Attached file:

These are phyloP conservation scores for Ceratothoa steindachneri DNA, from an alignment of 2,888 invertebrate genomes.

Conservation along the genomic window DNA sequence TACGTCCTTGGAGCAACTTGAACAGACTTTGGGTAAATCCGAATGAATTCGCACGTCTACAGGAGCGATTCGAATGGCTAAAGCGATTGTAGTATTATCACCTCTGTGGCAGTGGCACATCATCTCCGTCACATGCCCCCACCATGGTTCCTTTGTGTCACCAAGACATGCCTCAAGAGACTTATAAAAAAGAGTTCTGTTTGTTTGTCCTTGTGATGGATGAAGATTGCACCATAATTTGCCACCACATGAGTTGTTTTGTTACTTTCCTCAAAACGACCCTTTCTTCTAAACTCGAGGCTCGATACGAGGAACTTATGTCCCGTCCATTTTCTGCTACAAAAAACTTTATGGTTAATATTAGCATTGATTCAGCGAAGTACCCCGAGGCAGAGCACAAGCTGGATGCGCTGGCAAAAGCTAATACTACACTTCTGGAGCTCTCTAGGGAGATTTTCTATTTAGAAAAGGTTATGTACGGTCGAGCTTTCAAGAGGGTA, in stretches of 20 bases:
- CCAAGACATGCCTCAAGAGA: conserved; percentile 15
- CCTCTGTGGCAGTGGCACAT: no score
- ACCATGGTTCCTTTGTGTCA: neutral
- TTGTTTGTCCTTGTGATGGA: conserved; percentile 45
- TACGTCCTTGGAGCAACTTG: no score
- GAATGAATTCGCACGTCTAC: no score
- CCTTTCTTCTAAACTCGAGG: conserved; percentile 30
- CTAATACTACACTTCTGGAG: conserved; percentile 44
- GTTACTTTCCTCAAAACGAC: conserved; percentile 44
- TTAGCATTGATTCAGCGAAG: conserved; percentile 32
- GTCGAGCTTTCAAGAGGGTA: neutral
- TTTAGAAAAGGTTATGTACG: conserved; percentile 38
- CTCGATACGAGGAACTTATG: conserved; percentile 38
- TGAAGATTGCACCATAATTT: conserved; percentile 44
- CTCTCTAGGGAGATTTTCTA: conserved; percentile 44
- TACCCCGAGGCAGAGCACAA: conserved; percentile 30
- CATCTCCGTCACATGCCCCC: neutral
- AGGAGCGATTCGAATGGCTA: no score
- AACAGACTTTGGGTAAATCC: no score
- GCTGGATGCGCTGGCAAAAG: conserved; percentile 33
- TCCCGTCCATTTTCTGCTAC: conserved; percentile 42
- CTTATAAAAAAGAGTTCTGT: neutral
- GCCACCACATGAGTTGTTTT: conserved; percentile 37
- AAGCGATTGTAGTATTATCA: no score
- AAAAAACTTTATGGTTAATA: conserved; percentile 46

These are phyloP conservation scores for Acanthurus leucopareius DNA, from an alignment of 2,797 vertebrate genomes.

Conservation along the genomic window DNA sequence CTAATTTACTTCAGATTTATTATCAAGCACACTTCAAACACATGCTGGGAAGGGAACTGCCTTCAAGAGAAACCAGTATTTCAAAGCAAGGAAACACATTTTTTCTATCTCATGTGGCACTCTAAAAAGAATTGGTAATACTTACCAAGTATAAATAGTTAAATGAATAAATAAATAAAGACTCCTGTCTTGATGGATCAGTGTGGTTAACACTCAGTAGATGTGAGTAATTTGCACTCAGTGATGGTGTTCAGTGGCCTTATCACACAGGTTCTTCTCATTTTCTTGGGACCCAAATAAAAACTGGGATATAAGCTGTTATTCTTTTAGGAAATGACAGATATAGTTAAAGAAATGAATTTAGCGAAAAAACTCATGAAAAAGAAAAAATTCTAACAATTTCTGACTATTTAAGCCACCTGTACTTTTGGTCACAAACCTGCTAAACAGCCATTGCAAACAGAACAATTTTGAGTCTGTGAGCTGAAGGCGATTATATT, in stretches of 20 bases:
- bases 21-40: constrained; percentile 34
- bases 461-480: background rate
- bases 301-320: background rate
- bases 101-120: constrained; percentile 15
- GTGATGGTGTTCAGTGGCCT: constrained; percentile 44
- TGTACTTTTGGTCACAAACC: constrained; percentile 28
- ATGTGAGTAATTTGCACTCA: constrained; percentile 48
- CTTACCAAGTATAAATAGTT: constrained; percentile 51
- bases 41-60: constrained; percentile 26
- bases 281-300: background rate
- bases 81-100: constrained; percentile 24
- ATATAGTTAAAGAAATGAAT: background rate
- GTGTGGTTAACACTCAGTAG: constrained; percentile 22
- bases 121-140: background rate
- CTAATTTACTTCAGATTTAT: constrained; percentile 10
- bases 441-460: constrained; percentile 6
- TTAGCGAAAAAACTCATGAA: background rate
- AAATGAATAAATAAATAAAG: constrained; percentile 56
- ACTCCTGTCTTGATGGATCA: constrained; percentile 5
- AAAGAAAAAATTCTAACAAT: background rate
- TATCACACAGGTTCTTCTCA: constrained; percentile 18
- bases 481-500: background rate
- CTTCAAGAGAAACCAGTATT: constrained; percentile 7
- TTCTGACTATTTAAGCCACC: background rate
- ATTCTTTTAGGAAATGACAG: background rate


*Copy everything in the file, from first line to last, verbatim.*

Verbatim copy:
These are phyloP conservation scores for Ceratothoa steindachneri DNA, from an alignment of 2,888 invertebrate genomes.

Conservation along the genomic window DNA sequence TACGTCCTTGGAGCAACTTGAACAGACTTTGGGTAAATCCGAATGAATTCGCACGTCTACAGGAGCGATTCGAATGGCTAAAGCGATTGTAGTATTATCACCTCTGTGGCAGTGGCACATCATCTCCGTCACATGCCCCCACCATGGTTCCTTTGTGTCACCAAGACATGCCTCAAGAGACTTATAAAAAAGAGTTCTGTTTGTTTGTCCTTGTGATGGATGAAGATTGCACCATAATTTGCCACCACATGAGTTGTTTTGTTACTTTCCTCAAAACGACCCTTTCTTCTAAACTCGAGGCTCGATACGAGGAACTTATGTCCCGTCCATTTTCTGCTACAAAAAACTTTATGGTTAATATTAGCATTGATTCAGCGAAGTACCCCGAGGCAGAGCACAAGCTGGATGCGCTGGCAAAAGCTAATACTACACTTCTGGAGCTCTCTAGGGAGATTTTCTATTTAGAAAAGGTTATGTACGGTCGAGCTTTCAAGAGGGTA, in stretches of 20 bases:
- CCAAGACATGCCTCAAGAGA: conserved; percentile 15
- CCTCTGTGGCAGTGGCACAT: no score
- ACCATGGTTCCTTTGTGTCA: neutral
- TTGTTTGTCCTTGTGATGGA: conserved; percentile 45
- TACGTCCTTGGAGCAACTTG: no score
- GAATGAATTCGCACGTCTAC: no score
- CCTTTCTTCTAAACTCGAGG: conserved; percentile 30
- CTAATACTACACTTCTGGAG: conserved; percentile 44
- GTTACTTTCCTCAAAACGAC: conserved; percentile 44
- TTAGCATTGATTCAGCGAAG: conserved; percentile 32
- GTCGAGCTTTCAAGAGGGTA: neutral
- TTTAGAAAAGGTTATGTACG: conserved; percentile 38
- CTCGATACGAGGAACTTATG: conserved; percentile 38
- TGAAGATTGCACCATAATTT: conserved; percentile 44
- CTCTCTAGGGAGATTTTCTA: conserved; percentile 44
- TACCCCGAGGCAGAGCACAA: conserved; percentile 30
- CATCTCCGTCACATGCCCCC: neutral
- AGGAGCGATTCGAATGGCTA: no score
- AACAGACTTTGGGTAAATCC: no score
- GCTGGATGCGCTGGCAAAAG: conserved; percentile 33
- TCCCGTCCATTTTCTGCTAC: conserved; percentile 42
- CTTATAAAAAAGAGTTCTGT: neutral
- GCCACCACATGAGTTGTTTT: conserved; percentile 37
- AAGCGATTGTAGTATTATCA: no score
- AAAAAACTTTATGGTTAATA: conserved; percentile 46

These are phyloP conservation scores for Acanthurus leucopareius DNA, from an alignment of 2,797 vertebrate genomes.

Conservation along the genomic window DNA sequence CTAATTTACTTCAGATTTATTATCAAGCACACTTCAAACACATGCTGGGAAGGGAACTGCCTTCAAGAGAAACCAGTATTTCAAAGCAAGGAAACACATTTTTTCTATCTCATGTGGCACTCTAAAAAGAATTGGTAATACTTACCAAGTATAAATAGTTAAATGAATAAATAAATAAAGACTCCTGTCTTGATGGATCAGTGTGGTTAACACTCAGTAGATGTGAGTAATTTGCACTCAGTGATGGTGTTCAGTGGCCTTATCACACAGGTTCTTCTCATTTTCTTGGGACCCAAATAAAAACTGGGATATAAGCTGTTATTCTTTTAGGAAATGACAGATATAGTTAAAGAAATGAATTTAGCGAAAAAACTCATGAAAAAGAAAAAATTCTAACAATTTCTGACTATTTAAGCCACCTGTACTTTTGGTCACAAACCTGCTAAACAGCCATTGCAAACAGAACAATTTTGAGTCTGTGAGCTGAAGGCGATTATATT, in stretches of 20 bases:
- bases 21-40: constrained; percentile 34
- bases 461-480: background rate
- bases 301-320: background rate
- bases 101-120: constrained; percentile 15
- GTGATGGTGTTCAGTGGCCT: constrained; percentile 44
- TGTACTTTTGGTCACAAACC: constrained; percentile 28
- ATGTGAGTAATTTGCACTCA: constrained; percentile 48
- CTTACCAAGTATAAATAGTT: constrained; percentile 51
- bases 41-60: constrained; percentile 26
- bases 281-300: background rate
- bases 81-100: constrained; percentile 24
- ATATAGTTAAAGAAATGAAT: background rate
- GTGTGGTTAACACTCAGTAG: constrained; percentile 22
- bases 121-140: background rate
- CTAATTTACTTCAGATTTAT: constrained; percentile 10
- bases 441-460: constrained; percentile 6
- TTAGCGAAAAAACTCATGAA: background rate
- AAATGAATAAATAAATAAAG: constrained; percentile 56
- ACTCCTGTCTTGATGGATCA: constrained; percentile 5
- AAAGAAAAAATTCTAACAAT: background rate
- TATCACACAGGTTCTTCTCA: constrained; percentile 18
- bases 481-500: background rate
- CTTCAAGAGAAACCAGTATT: constrained; percentile 7
- TTCTGACTATTTAAGCCACC: background rate
- ATTCTTTTAGGAAATGACAG: background rate